Economy boosts Metrofile’s business in Mozambique

Metrofile Records Management MozambiqueAccording to the World Bank, the emerging extractive industry could provide the means for Mozambique to reach the status of a middle-income country by 2025. (Image source: Metrofile Holdings Limited)Strong economic growth in Mozambique has contributed to a significant business surge at information provider and record management company Metrofile Records Management Mozambique

A group company of JSE-listed Metrofile Holdings Limited, the firm is physical and digital information and records management in Africa and is represented in the six major provinces of South Africa, Mozambique, Nigeria.

According to company sources, the Mozambican economy grew by 6.5 per cent in the first six months of 2013, compared to the same period last year, with the strongest growth of 23.3 per cent being recorded in the financial services sector.

Artur Martins, general manager of Metrofile Records Management Mozambique, said that the positive economic growth in the country has required Mozambican businesses to catch up to international standards of information and records management.

This uptake is proven by the significant growth of the Metrofile Records Management Mozambique branch, first established in the capital city of Maputo in 2008, which has achieved its five-year forecasted growth in only one year, Martins added.

“This has resulted in the company having to increase its capacity to cater for this continuous growth. Only a year ago, the branch moved to new facilities with two warehousing spaces of 12,000 square metres each and we are now looking for a third warehouse.”

This adoption of information and records management solutions is especially evident in the Mozambican banking sector.

“All banks have to comply with legislative requirements for information and records management in order to avoid the overall rating of the country being downgraded, so effective records management is becoming increasingly critical as the economy grows.”

He stated that Mozambican banks are required to keep accurate records for a period of between 15 to 20 years, compared to South African banks which are only required to store documents for up to five years. “The amount of paper that has to be stored for 20 years is significant. As markets mature and the economy continues to grow at a fast pace, companies are opting to outsource this service to specialists as they do not have the necessary resources or skills to effectively manage this growing amount of information and records.”

Martins said that the market is also maturing with regards document management trends as there is a bigger uptake of data storage services in the country. “This means companies in Mozambique are slowly starting to adhere to the digital document format, proving the market is aligning itself more closely to international trends,” he added.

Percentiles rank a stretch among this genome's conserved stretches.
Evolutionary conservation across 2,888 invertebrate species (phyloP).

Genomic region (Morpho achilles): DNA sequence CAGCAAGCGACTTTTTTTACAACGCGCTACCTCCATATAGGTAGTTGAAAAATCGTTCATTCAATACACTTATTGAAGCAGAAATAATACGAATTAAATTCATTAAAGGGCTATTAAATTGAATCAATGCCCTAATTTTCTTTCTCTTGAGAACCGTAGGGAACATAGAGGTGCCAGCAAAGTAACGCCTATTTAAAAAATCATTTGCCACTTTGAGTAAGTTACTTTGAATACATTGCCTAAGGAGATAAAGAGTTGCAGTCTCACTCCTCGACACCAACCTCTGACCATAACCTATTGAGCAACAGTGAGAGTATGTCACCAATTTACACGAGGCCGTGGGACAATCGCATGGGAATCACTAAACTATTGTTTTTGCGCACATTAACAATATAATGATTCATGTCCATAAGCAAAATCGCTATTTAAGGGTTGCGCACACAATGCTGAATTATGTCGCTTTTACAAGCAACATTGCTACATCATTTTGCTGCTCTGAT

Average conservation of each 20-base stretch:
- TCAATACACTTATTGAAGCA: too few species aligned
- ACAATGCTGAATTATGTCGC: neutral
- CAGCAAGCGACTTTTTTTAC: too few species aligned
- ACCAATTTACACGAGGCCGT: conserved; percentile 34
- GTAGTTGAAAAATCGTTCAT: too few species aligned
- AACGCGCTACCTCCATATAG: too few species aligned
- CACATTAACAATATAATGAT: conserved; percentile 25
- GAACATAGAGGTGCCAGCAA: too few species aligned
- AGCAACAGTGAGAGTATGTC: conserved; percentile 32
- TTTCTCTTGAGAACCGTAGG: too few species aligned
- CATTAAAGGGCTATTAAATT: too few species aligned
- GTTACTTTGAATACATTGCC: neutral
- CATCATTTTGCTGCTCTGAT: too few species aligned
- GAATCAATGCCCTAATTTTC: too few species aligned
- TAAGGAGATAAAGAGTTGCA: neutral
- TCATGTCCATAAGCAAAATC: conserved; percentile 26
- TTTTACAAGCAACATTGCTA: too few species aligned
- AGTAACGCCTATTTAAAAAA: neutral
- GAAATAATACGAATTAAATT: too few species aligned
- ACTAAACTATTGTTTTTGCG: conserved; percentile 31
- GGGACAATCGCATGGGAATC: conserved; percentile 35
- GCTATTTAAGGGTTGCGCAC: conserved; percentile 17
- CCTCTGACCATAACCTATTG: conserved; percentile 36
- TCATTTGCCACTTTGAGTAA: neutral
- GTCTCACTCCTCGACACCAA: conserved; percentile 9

According to African Economic Outlook (AEO) 2013 report, the Mozambican economy had maintained its robust performance in 2012 with a real GDP growth of 7.4 per cent. The progressive increase in coal production, the implementation of large infrastructure projects, coupled with credit expansion are expected to continue to drive growth to eight per cent in 2014.

However, despite its strong and sustained past economic growth, the Mozambican economy has undergone minimal structural transformation. Its productive base remains dependent largely on natural resources, which are concentrated in a few mega projects, specifically coal, gas and aluminium. These mega projects have resulted in large FDI inflows, which have driven economic growth but not had a significant impact on government revenues, employment creation and economic diversification. Weak human capital, the high cost of credit, deficient infrastructure and burdensome regulations have slowed the diversification of the economic structure, the report added.

According to the World Bank, the emerging extractive industry could provide the means for Mozambique to reach the status of a middle-income country by 2025. Large future public and private investments in extractive industries are expected to transform the deficient infrastructure. The likely improvement in the business environment may trigger a diversification of economic activities, which is imperative to sustainable economic growth, as increased activity in resource-rich regions, such as Tete province, is likely to exert significant pressure on local communities.

The recent offshore gas discoveries in the southeast African country, estimated at 4.25 trillion cubic metres, are one of the largest known gas reserves in the world. According to sector experts, the commercial exploration is unlikely before 2019 due to the large investments required in production and transport infrastructure.

Alain Charles Publishing, University House, 11-13 Lower Grosvenor Place, London, SW1W 0EX, UK
T: +44 20 7834 7676, F: +44 20 7973 0076, W: www.alaincharles.com

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